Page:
13. Relying upon Article 215 of the Constitution of India and its rulings in National Sewing3, Shivdev Singh4, M.M. Thomas5 the Supreme Court concluded that the High Court is a constitutional court and being a superior court of record, it has the inherent powers to recall its own order. While the Supreme Court held that the High Court has the power to recall its own order in the present case, it expressly clarified that there was no arbitration agreement between the parties and therefore the Act would not apply.

Conclusion

14. In view of the above, the Supreme Court held in favor of the Appellant, allowed the appeal and set aside the order of the division bench. Upon the request of the Respondent, the Supreme Court allowed the injunction granted in the Section 9 Application to continue for four weeks to enable the Respondent to approach the appropriate forum. Interestingly, while the Apex Court ruled out the applicability of the Act in the absence of an arbitration agreement, it allowed the relief granted in the Section 9 Application to continue even though such an application was not maintainable in the first place. Further, while the Respondent succeeded in the Section 9 Application, the applicability of the Act in the Section 9 proceedings was questioned only after the High Court appointed an arbitrator.

15. Lastly, while the apex court through the present judgment, reconfirms and validates the inherent powers of a High Court, in the present case however, as there was no arbitration agreement between the parties, the question of whether the power of review was available in arbitration proceedings was not addressed.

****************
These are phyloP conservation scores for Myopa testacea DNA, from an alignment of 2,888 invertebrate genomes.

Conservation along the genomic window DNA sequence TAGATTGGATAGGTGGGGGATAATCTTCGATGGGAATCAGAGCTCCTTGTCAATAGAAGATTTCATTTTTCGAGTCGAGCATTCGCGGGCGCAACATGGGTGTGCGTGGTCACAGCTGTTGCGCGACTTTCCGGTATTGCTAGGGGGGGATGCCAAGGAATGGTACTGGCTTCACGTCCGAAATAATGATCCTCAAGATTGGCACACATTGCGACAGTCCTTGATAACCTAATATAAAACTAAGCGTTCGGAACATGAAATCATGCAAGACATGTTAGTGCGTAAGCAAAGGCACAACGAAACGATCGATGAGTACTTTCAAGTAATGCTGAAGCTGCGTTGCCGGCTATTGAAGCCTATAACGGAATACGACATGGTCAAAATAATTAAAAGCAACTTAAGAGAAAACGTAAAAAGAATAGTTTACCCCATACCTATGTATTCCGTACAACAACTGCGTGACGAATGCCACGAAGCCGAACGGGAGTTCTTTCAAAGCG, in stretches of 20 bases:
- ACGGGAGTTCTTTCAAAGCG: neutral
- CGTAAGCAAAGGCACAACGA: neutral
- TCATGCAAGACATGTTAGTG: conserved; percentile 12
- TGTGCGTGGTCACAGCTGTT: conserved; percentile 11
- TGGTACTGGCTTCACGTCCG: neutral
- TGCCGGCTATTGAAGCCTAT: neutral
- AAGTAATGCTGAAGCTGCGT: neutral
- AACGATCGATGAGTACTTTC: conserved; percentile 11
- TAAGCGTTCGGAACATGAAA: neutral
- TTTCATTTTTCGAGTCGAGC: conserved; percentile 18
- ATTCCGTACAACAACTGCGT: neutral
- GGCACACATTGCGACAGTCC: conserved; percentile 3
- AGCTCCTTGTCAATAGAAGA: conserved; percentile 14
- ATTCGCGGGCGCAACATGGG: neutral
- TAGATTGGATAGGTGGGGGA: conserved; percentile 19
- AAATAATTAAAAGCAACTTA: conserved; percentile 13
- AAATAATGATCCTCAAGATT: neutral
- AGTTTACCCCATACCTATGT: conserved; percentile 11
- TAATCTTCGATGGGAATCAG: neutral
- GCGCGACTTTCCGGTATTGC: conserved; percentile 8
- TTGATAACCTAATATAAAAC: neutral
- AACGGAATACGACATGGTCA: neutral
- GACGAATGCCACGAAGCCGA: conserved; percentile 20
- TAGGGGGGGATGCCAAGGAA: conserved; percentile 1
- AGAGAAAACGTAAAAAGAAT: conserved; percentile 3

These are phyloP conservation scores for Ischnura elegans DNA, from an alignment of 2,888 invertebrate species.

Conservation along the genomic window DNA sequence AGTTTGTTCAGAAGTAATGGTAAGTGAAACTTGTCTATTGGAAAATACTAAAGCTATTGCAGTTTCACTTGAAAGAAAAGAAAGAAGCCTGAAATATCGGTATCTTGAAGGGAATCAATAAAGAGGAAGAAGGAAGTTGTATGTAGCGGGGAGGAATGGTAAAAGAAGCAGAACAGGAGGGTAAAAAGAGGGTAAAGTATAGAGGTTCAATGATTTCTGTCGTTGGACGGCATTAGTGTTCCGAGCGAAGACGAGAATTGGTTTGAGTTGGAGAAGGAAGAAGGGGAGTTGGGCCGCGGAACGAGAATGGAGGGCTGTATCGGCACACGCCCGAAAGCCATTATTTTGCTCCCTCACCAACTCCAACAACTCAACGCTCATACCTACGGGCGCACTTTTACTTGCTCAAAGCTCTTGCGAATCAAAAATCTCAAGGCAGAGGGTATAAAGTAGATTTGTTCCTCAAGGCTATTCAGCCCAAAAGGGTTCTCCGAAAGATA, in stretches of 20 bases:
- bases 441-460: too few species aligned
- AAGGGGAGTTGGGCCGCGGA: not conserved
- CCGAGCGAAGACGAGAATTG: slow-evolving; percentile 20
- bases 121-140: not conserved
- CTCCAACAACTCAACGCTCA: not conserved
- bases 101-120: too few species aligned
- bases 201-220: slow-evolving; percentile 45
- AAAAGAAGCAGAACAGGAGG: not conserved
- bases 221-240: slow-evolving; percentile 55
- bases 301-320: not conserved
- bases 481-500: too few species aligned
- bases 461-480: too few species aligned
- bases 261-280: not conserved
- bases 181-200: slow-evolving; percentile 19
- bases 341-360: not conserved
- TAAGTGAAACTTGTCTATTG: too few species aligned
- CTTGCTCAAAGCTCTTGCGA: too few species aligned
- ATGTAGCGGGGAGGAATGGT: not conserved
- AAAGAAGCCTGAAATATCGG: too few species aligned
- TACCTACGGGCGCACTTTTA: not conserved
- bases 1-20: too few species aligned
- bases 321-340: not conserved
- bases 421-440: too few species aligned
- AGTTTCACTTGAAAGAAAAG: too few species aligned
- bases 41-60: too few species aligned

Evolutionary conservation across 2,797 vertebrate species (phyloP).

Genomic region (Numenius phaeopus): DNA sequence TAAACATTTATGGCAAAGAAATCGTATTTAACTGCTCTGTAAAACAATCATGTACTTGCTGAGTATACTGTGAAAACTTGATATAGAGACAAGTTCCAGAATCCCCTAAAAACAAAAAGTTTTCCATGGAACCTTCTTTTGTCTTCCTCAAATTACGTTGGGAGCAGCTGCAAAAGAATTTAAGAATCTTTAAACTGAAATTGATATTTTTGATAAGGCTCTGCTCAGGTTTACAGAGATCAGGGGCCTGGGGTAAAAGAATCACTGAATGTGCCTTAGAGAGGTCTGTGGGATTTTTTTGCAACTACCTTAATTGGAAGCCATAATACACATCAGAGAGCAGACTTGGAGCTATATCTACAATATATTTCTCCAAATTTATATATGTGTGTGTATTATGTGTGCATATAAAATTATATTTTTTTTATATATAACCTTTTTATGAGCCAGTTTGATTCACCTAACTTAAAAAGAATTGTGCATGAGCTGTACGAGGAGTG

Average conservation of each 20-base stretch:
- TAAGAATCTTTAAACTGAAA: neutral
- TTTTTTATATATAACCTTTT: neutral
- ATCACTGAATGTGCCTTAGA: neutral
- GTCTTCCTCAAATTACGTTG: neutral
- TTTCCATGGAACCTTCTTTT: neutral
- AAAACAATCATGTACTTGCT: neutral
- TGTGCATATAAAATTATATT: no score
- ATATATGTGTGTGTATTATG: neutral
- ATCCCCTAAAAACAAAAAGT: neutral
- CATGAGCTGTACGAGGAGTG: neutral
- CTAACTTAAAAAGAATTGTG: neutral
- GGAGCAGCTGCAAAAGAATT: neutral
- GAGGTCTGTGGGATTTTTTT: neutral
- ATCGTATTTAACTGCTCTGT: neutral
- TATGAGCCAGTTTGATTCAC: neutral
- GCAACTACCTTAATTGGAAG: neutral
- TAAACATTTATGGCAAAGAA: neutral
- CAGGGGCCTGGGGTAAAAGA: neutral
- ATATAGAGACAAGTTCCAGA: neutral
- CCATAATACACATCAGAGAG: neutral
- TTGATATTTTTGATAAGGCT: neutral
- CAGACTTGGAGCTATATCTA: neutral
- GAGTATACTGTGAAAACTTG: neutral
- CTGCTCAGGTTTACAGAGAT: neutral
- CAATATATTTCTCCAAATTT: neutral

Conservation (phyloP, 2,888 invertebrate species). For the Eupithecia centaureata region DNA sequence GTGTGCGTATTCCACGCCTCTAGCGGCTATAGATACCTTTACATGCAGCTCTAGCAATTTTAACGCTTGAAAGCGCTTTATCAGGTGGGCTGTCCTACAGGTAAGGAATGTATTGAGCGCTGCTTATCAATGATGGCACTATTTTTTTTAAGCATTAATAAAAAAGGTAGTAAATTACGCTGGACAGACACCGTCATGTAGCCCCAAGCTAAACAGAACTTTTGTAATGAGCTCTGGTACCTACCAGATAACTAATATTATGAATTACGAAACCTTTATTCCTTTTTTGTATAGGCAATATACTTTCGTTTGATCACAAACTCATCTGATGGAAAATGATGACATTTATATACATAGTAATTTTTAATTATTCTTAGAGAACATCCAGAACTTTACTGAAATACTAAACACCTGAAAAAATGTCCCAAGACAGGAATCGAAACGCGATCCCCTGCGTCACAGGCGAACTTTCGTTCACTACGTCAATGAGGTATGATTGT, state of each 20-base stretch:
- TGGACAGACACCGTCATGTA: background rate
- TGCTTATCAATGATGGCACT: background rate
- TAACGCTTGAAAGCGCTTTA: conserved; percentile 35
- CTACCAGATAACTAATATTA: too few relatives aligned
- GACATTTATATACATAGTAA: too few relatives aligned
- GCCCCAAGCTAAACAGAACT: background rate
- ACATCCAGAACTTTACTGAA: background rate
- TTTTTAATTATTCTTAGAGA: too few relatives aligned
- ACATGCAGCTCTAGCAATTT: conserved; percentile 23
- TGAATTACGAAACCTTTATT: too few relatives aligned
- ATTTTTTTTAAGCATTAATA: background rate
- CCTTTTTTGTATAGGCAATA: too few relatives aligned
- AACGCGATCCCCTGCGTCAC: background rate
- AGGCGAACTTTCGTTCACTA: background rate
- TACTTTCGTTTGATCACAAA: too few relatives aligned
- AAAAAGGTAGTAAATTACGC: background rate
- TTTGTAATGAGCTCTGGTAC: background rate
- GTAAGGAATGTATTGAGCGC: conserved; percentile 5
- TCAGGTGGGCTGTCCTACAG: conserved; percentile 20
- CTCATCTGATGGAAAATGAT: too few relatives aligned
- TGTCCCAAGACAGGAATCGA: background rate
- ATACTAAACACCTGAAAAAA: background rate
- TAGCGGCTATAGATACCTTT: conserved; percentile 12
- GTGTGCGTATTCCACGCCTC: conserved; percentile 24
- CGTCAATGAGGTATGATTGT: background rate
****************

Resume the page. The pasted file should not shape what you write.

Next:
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1 CIVIL APPEAL NO. 11822 OF 2018 (Arising out of SLP(C) No.10415/2018)

2 In the case of Kerala State Electricity Board & Anr. v. Kurien E. Kalathil & Anr., (2018) 4 SCC 793, the Supreme Court held that “41. Referring the parties to arbitration has serious civil consequences. Once the parties are referred to arbitration, the proceedings will be in accordance with the provisions of the Arbitration and Conciliation Act and the matter will go outside the stream of the civil court. Under Section 19 of the Arbitration and Conciliation Act, the Arbitral Tribunal shall not be bound by the Code of Civil Procedure and the Evidence Act. Once the award is passed, the award shall be set aside only under limited grounds. Hence, referring the parties to arbitration has serious civil consequences procedurally and substantively. When there was no arbitration agreement between the parties, without a joint memo or a joint application of the parties, the High Court ought not to have referred the parties to arbitration.”

3 National Sewing Thread Co. Ltd. v. James Chadwick & Bros. Ltd., 1953 SCR 1028

4 Shivdev Singh & Ors. v. State of Punjab and Others, AIR 1963 SC 1909

5 M.M. Thomas v. State of Kerala and Another, (2000) 1 SCC 666

Disclaimer: The information provided in this update is intended for informational purposes only and does not constitute legal opinion or advice. Readers are requested to seek formal legal advice prior to acting upon any of the information provided herein. This update is not intended to address the circumstances of any particular individual or corporate body. There can be no assurance that the judicial/ quasi-judicial authorities may not take a position contrary to the views mentioned herein.